Cooking under pressure
233; and Gardens Chef Neil Clooney spent this past Sunday in the kitchen, as he does on most weekends. But this time, he had scores of people watching over his shoulder and pressure-inducing music constantly reminding him that he had only 70 minutes to produce an award-winning dish.
Clooney and his sous chef Noah Edwards went home with the bronze skillet in the first-annual Food and Wine Classic hosted by the Ashland Chamber of Commerce at the Historic Ashland Armory this weekend.
The duo beat out seven other teams of local chefs over the two-day "Iron Chef"-style competition that required cooks to advance through three rounds, producing dishes from all local fare, including a special mystery ingredient.
In the final showdown Sunday afternoon against the father-son team of James Williams and Skyler Golden from Omar's Restaurant, Clooney and Edwards won over the judges with a dish of potato-crusted cod on a sunchoke, bacon and parsley puree with wilted Swiss chard and cream of leek sauce paired with a caramelized pear tartin with lime sour cream, crystallized ginger and chocolate sauce for dessert. Each pair was required to use cod filets and chocolate.
"I wanted the cod to come out better, but obviously it was good enough," Clooney said. He was most proud of his pear dessert, a dish that surprised judges by its last-minute chocolate addition and awed the crowd when he ripped the cardboard tube from his box of aluminum foil to use as a make-shift pastry rolling pin.
"Doing this twice in one day is not easy," said judge Corey Schreiber, who started the Wildwood Restaurant in Portland. "I'm noticing a little more study this afternoon."
But both teams said the grueling schedule was no different from an average day on the job. Clooney cooked breakfast at the Dragonfly, competed in the semifinals from 10 a.m. to noon, then returned for a quick lunch shift before the finals.
"I had to clear my head," he said. "The best way to do it was to cook."
The bigger challenge was the increasingly limited selection of ingredients as the competition progressed.
"I definitely had to rack my brain a bit more," Clooney said.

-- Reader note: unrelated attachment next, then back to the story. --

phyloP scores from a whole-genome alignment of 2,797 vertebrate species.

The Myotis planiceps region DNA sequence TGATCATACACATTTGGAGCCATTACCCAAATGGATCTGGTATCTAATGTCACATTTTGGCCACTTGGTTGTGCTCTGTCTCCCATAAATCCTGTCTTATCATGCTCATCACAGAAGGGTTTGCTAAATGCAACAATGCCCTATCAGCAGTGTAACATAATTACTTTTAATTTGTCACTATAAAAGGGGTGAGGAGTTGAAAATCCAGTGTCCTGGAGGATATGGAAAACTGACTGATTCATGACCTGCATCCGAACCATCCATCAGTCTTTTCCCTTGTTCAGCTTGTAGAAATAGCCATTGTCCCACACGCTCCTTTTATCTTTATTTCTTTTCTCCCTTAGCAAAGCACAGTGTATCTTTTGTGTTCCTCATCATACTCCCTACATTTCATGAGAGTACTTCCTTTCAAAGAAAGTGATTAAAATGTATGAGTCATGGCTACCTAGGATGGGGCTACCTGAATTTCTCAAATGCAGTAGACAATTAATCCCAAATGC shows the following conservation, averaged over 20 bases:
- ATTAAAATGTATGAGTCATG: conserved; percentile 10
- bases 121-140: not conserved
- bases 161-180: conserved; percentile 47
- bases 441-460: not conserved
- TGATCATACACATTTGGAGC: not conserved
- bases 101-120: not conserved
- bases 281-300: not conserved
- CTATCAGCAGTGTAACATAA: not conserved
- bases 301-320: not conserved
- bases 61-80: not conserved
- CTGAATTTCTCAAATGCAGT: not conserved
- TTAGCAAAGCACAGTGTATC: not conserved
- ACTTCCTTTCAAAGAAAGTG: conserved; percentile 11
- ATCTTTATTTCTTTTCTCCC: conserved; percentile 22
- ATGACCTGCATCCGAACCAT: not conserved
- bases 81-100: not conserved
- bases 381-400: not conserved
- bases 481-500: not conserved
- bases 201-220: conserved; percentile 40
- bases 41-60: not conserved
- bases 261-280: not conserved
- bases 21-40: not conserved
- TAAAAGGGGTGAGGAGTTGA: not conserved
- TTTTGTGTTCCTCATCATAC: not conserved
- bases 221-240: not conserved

As the chefs toiled away, audience members sampled chocolate truffles and sipped wines as they watched the pressure build. Nearly all of the competing chefs returned to watch the finals from a decidedly more relaxed standpoint.
"It feels pretty good to sit back and have a glass of wine," said Cucina Biazzi Chef Chandra Corwin, who advanced through Sunday morning.
Others tried to predict what the competitors were thinking.
"It's really hard to be in the audience and tell what they're doing," said Kate Cyr from Larks Home Kitchen Cuisine at the Ashland Springs Hotel.
Cyr correctly guessed Williams was dreaming up a chocolate mousse as he whipped up egg whites and folded them into melted chocolate early on in the competition. Clooney proved a bit more elusive, however, as he kept returning to the ingredients table, tossing limes in the air as he searched in vain for powdered sugar for his sour cream topping.
Fifteen minutes after the final drizzle of chocolate and one last swipe of the plates, the judges had their decision and presented the skillet to Clooney and Edwards.
"I didn't think I'd be standing here today," Clooney said. "I'm looking forward to keeping my championship next year."
And Williams and Golden are already planning a rematch.
— — A dessert dish made by James Williams of Omar’s Restaurant.
"It was a good run," Williams said. "The best man won today. I'm after him next year."
Williams will get his chance in a bigger and better showdown next year, said Chamber of Commerce Executive Director Sandra Slattery.
"I am so happy with the results, and the energy, the competition and creativity of the chefs," she said. "We know we have great chefs in Ashland, but to see them in competition, everybody was at the top of their game. It makes you really proud to live in Ashland. We're spoiled rotten."
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